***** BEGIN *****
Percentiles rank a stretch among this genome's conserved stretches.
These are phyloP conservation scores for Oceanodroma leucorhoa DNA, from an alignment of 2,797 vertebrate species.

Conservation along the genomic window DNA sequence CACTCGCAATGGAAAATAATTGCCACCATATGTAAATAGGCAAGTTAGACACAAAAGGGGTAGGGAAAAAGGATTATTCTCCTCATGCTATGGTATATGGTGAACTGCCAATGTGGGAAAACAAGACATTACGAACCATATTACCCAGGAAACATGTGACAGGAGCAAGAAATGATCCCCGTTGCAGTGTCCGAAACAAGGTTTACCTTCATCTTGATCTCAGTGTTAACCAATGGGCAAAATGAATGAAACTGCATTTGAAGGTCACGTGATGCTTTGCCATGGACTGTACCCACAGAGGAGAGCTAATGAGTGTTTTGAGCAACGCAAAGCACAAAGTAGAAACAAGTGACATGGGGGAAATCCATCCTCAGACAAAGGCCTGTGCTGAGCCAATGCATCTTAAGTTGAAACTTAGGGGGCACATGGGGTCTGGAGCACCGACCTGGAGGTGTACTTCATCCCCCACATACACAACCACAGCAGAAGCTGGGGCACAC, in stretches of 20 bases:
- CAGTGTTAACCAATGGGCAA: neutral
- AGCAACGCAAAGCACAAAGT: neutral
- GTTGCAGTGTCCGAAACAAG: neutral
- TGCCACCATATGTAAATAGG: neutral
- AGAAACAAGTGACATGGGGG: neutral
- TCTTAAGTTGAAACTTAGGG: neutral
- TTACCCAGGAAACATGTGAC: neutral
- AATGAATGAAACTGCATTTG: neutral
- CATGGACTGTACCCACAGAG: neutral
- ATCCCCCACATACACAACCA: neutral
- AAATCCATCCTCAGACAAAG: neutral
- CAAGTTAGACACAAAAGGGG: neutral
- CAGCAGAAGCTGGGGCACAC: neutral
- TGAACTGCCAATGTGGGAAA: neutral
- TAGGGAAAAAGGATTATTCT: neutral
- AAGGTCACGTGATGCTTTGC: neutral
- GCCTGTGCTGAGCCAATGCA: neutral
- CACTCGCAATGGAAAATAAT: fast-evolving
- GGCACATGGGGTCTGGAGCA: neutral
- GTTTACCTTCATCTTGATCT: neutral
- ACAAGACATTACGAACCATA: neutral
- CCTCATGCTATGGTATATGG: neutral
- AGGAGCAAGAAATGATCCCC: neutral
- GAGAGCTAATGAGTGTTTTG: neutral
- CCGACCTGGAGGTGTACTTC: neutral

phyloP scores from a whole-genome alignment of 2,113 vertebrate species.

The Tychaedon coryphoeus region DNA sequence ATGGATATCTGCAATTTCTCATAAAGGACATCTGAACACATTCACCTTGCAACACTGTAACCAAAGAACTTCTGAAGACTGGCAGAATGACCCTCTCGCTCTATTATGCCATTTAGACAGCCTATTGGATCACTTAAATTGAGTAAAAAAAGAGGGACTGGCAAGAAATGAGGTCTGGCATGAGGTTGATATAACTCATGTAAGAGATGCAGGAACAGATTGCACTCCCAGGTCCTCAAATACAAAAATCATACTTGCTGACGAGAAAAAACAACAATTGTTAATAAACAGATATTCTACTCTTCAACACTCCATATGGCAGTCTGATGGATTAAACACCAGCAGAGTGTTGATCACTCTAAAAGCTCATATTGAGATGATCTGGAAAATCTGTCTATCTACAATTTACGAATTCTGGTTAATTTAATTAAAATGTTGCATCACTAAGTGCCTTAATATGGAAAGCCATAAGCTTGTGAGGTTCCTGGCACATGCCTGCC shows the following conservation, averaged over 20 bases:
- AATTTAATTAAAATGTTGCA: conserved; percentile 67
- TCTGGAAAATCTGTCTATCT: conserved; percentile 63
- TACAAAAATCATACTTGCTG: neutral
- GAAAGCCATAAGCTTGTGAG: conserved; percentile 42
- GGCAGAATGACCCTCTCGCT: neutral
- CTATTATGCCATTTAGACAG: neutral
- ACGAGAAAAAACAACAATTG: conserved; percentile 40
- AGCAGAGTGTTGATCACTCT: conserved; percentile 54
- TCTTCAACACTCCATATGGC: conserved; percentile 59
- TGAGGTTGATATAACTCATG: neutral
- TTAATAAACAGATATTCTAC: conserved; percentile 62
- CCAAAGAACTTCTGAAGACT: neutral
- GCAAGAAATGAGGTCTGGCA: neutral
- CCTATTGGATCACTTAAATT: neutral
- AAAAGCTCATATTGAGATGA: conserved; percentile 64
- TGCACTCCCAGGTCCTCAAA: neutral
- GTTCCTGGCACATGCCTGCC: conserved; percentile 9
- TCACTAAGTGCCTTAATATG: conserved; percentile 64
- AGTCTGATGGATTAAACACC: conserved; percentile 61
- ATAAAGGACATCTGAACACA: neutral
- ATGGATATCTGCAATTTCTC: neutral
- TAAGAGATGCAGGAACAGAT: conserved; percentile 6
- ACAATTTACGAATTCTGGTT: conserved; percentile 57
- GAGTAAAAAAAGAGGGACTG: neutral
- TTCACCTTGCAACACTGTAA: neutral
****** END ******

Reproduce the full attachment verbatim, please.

Percentiles rank a stretch among this genome's conserved stretches.
These are phyloP conservation scores for Oceanodroma leucorhoa DNA, from an alignment of 2,797 vertebrate species.

Conservation along the genomic window DNA sequence CACTCGCAATGGAAAATAATTGCCACCATATGTAAATAGGCAAGTTAGACACAAAAGGGGTAGGGAAAAAGGATTATTCTCCTCATGCTATGGTATATGGTGAACTGCCAATGTGGGAAAACAAGACATTACGAACCATATTACCCAGGAAACATGTGACAGGAGCAAGAAATGATCCCCGTTGCAGTGTCCGAAACAAGGTTTACCTTCATCTTGATCTCAGTGTTAACCAATGGGCAAAATGAATGAAACTGCATTTGAAGGTCACGTGATGCTTTGCCATGGACTGTACCCACAGAGGAGAGCTAATGAGTGTTTTGAGCAACGCAAAGCACAAAGTAGAAACAAGTGACATGGGGGAAATCCATCCTCAGACAAAGGCCTGTGCTGAGCCAATGCATCTTAAGTTGAAACTTAGGGGGCACATGGGGTCTGGAGCACCGACCTGGAGGTGTACTTCATCCCCCACATACACAACCACAGCAGAAGCTGGGGCACAC, in stretches of 20 bases:
- CAGTGTTAACCAATGGGCAA: neutral
- AGCAACGCAAAGCACAAAGT: neutral
- GTTGCAGTGTCCGAAACAAG: neutral
- TGCCACCATATGTAAATAGG: neutral
- AGAAACAAGTGACATGGGGG: neutral
- TCTTAAGTTGAAACTTAGGG: neutral
- TTACCCAGGAAACATGTGAC: neutral
- AATGAATGAAACTGCATTTG: neutral
- CATGGACTGTACCCACAGAG: neutral
- ATCCCCCACATACACAACCA: neutral
- AAATCCATCCTCAGACAAAG: neutral
- CAAGTTAGACACAAAAGGGG: neutral
- CAGCAGAAGCTGGGGCACAC: neutral
- TGAACTGCCAATGTGGGAAA: neutral
- TAGGGAAAAAGGATTATTCT: neutral
- AAGGTCACGTGATGCTTTGC: neutral
- GCCTGTGCTGAGCCAATGCA: neutral
- CACTCGCAATGGAAAATAAT: fast-evolving
- GGCACATGGGGTCTGGAGCA: neutral
- GTTTACCTTCATCTTGATCT: neutral
- ACAAGACATTACGAACCATA: neutral
- CCTCATGCTATGGTATATGG: neutral
- AGGAGCAAGAAATGATCCCC: neutral
- GAGAGCTAATGAGTGTTTTG: neutral
- CCGACCTGGAGGTGTACTTC: neutral

phyloP scores from a whole-genome alignment of 2,113 vertebrate species.

The Tychaedon coryphoeus region DNA sequence ATGGATATCTGCAATTTCTCATAAAGGACATCTGAACACATTCACCTTGCAACACTGTAACCAAAGAACTTCTGAAGACTGGCAGAATGACCCTCTCGCTCTATTATGCCATTTAGACAGCCTATTGGATCACTTAAATTGAGTAAAAAAAGAGGGACTGGCAAGAAATGAGGTCTGGCATGAGGTTGATATAACTCATGTAAGAGATGCAGGAACAGATTGCACTCCCAGGTCCTCAAATACAAAAATCATACTTGCTGACGAGAAAAAACAACAATTGTTAATAAACAGATATTCTACTCTTCAACACTCCATATGGCAGTCTGATGGATTAAACACCAGCAGAGTGTTGATCACTCTAAAAGCTCATATTGAGATGATCTGGAAAATCTGTCTATCTACAATTTACGAATTCTGGTTAATTTAATTAAAATGTTGCATCACTAAGTGCCTTAATATGGAAAGCCATAAGCTTGTGAGGTTCCTGGCACATGCCTGCC shows the following conservation, averaged over 20 bases:
- AATTTAATTAAAATGTTGCA: conserved; percentile 67
- TCTGGAAAATCTGTCTATCT: conserved; percentile 63
- TACAAAAATCATACTTGCTG: neutral
- GAAAGCCATAAGCTTGTGAG: conserved; percentile 42
- GGCAGAATGACCCTCTCGCT: neutral
- CTATTATGCCATTTAGACAG: neutral
- ACGAGAAAAAACAACAATTG: conserved; percentile 40
- AGCAGAGTGTTGATCACTCT: conserved; percentile 54
- TCTTCAACACTCCATATGGC: conserved; percentile 59
- TGAGGTTGATATAACTCATG: neutral
- TTAATAAACAGATATTCTAC: conserved; percentile 62
- CCAAAGAACTTCTGAAGACT: neutral
- GCAAGAAATGAGGTCTGGCA: neutral
- CCTATTGGATCACTTAAATT: neutral
- AAAAGCTCATATTGAGATGA: conserved; percentile 64
- TGCACTCCCAGGTCCTCAAA: neutral
- GTTCCTGGCACATGCCTGCC: conserved; percentile 9
- TCACTAAGTGCCTTAATATG: conserved; percentile 64
- AGTCTGATGGATTAAACACC: conserved; percentile 61
- ATAAAGGACATCTGAACACA: neutral
- ATGGATATCTGCAATTTCTC: neutral
- TAAGAGATGCAGGAACAGAT: conserved; percentile 6
- ACAATTTACGAATTCTGGTT: conserved; percentile 57
- GAGTAAAAAAAGAGGGACTG: neutral
- TTCACCTTGCAACACTGTAA: neutral